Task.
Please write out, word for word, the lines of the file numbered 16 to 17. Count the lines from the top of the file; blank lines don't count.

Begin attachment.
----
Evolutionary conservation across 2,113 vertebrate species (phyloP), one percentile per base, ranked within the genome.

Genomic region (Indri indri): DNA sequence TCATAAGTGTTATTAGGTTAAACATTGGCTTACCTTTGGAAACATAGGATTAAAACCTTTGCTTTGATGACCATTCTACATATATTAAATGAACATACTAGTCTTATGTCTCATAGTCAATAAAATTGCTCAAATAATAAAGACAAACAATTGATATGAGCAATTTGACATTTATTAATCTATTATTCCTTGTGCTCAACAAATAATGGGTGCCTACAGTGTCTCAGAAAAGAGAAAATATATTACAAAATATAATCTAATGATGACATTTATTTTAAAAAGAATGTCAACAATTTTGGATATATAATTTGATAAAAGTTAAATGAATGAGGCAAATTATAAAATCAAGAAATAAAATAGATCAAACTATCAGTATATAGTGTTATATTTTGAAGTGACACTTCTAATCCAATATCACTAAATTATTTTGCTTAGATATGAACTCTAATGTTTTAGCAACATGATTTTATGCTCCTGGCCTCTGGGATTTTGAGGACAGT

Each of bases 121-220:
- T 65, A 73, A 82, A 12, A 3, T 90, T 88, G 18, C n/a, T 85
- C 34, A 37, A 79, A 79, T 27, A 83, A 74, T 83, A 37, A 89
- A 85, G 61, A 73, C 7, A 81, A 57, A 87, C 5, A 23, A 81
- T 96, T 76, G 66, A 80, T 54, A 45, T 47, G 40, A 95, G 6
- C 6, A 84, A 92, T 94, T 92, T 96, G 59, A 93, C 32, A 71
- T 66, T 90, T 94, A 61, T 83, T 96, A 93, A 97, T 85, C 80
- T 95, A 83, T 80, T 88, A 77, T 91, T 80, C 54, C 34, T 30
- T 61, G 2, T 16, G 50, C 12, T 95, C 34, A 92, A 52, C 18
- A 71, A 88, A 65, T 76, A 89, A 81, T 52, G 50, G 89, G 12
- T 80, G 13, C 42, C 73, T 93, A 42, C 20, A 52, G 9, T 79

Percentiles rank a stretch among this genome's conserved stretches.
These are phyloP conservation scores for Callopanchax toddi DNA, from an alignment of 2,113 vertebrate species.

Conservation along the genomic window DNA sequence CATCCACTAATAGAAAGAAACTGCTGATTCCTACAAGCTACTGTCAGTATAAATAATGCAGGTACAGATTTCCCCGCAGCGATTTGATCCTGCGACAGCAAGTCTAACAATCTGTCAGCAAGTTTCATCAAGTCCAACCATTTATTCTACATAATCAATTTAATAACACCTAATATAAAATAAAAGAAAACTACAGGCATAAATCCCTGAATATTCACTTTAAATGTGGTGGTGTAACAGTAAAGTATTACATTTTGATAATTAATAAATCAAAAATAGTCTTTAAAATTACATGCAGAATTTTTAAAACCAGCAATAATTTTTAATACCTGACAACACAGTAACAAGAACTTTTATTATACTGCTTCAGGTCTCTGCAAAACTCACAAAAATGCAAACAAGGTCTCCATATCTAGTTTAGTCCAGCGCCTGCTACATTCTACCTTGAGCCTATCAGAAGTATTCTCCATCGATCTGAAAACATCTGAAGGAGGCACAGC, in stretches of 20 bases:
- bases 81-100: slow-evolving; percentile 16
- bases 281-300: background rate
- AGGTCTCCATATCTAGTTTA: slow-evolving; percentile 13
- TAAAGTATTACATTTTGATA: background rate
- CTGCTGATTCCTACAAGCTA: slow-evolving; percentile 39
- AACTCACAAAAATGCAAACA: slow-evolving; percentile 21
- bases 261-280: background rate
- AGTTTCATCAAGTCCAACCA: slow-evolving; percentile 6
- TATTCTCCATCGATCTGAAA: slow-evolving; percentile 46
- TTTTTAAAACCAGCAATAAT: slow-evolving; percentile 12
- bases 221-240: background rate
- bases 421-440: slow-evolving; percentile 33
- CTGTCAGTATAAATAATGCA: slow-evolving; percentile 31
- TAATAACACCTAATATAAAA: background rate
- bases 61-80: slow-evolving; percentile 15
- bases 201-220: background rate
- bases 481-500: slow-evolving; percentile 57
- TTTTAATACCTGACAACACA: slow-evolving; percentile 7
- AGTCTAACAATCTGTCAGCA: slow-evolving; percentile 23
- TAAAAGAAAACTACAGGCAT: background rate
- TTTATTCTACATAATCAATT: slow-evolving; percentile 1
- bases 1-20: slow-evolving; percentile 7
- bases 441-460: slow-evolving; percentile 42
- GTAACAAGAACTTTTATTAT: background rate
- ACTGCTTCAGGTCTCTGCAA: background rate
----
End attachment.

Conservation along the genomic window DNA sequence CATCCACTAATAGAAAGAAACTGCTGATTCCTACAAGCTACTGTCAGTATAAATAATGCAGGTACAGATTTCCCCGCAGCGATTTGATCCTGCGACAGCAAGTCTAACAATCTGTCAGCAAGTTTCATCAAGTCCAACCATTTATTCTACATAATCAATTTAATAACACCTAATATAAAATAAAAGAAAACTACAGGCATAAATCCCTGAATATTCACTTTAAATGTGGTGGTGTAACAGTAAAGTATTACATTTTGATAATTAATAAATCAAAAATAGTCTTTAAAATTACATGCAGAATTTTTAAAACCAGCAATAATTTTTAATACCTGACAACACAGTAACAAGAACTTTTATTATACTGCTTCAGGTCTCTGCAAAACTCACAAAAATGCAAACAAGGTCTCCATATCTAGTTTAGTCCAGCGCCTGCTACATTCTACCTTGAGCCTATCAGAAGTATTCTCCATCGATCTGAAAACATCTGAAGGAGGCACAGC, in stretches of 20 bases:
- bases 81-100: slow-evolving; percentile 16